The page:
The Imaginary Garden by Andrew Larsen, Illustrated by Irene Luxbacher

The Imaginary Garden by Andrew Larson
The Imaginary Garden by Andrew Larsen, Illustrated by Irene Luxbacher

This picture book tells the story of Theo and her grandfather, who have always loved gardening together. When Poppa’s move to an apartment forces change, they find a creative and colourful way to transform his new balcony into an imaginary garden. When Poppa has to be away for a while, he leaves Theo in charge. She not only tends the garden, but adds a thoughtful surprise.

Things I love about this book:

I love the close relationship between Theo and her grandfather. I love that they take pleasure in facing the challenge of the missing garden. I love the touches of humour, like when Poppa buys them new gardening hats to wear as they work on painting their imaginary garden. Or when Poppa announces spring’s arrival by painting a robin, which Theo promptly feeds by painting a worm.

I love that Theo is empowered by her grandfather’s trust in her ability to both tend the garden according to plan, and to listen to her own heart and discern what needs done. I love that, in this age of instant gratification, their project takes time to complete, and I love Irene Luxbacher’s illustrations, which capture the feel of the story so well. And I also love the way gentle everyday teaching is completely integral to the story. (NOT cleverly hidden, just naturally there.)

For example, when Theo and her grandfather begin to paint they start with the garden’s back wall, because “the vines will need to hold onto something as they reach for the sun.” Later Poppa teaches Theo to mix black and white paint to make gray for the bricks. Similarly he describes how to make brown for the soil. BUT the story does not suddenly get dropped or side-lined in favour of a plant physiology class or colour blending lesson with example after example. Ideas are introduced only to the extent they are part of the story.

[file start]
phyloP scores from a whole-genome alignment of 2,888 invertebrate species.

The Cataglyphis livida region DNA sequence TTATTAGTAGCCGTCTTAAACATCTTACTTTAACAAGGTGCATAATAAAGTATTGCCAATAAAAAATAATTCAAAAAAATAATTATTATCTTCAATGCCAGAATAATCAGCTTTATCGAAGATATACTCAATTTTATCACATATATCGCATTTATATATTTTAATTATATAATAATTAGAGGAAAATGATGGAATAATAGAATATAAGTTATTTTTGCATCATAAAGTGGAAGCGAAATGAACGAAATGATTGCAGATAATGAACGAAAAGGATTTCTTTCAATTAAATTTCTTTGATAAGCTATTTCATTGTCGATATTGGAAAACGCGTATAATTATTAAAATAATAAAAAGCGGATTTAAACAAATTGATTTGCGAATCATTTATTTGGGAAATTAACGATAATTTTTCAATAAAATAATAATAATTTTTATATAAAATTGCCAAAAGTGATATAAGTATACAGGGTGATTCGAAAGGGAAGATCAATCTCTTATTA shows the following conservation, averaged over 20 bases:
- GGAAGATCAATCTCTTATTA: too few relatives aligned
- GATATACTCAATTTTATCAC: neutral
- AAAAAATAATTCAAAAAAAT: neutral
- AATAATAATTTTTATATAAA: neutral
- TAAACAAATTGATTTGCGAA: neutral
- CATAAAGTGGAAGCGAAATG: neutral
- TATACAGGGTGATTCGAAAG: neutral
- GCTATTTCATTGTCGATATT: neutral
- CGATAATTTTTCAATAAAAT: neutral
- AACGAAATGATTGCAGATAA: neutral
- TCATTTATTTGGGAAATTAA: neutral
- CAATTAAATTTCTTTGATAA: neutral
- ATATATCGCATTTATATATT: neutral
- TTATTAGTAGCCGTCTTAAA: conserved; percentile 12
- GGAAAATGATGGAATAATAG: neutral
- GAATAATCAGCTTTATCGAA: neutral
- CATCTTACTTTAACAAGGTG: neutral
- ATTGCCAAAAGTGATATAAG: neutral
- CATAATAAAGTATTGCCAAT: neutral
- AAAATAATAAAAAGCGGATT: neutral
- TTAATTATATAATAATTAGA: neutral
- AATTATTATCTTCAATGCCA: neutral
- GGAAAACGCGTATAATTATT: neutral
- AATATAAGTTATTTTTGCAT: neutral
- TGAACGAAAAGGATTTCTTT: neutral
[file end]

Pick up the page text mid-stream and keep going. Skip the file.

In a similar way, we learn a bit about what order spring flowers appear in, and what colours and shapes they are. When the spring robin “appears” it is revealed step by step as Poppa uses simple shapes and brush strokes to create it. A slightly older child might like to try following those steps to make their own robin.

In that way I think this book is especially wonderful for reading when there are slightly older and younger children listening at the same time. A younger child could follow the story, while an older one might find lots to think about besides just the story itself. The book would also lend itself as an introduction to a variety of activities (painting, planting seeds, going for a walk to look for and name spring flowers, learning about bird migration etc.)

Is The Imaginary Garden perfect? Of course not. That’s another one of the things I love about it.

Turtle by Rebecca BenderReviewed by Susan Jean

(review copy from personal library).

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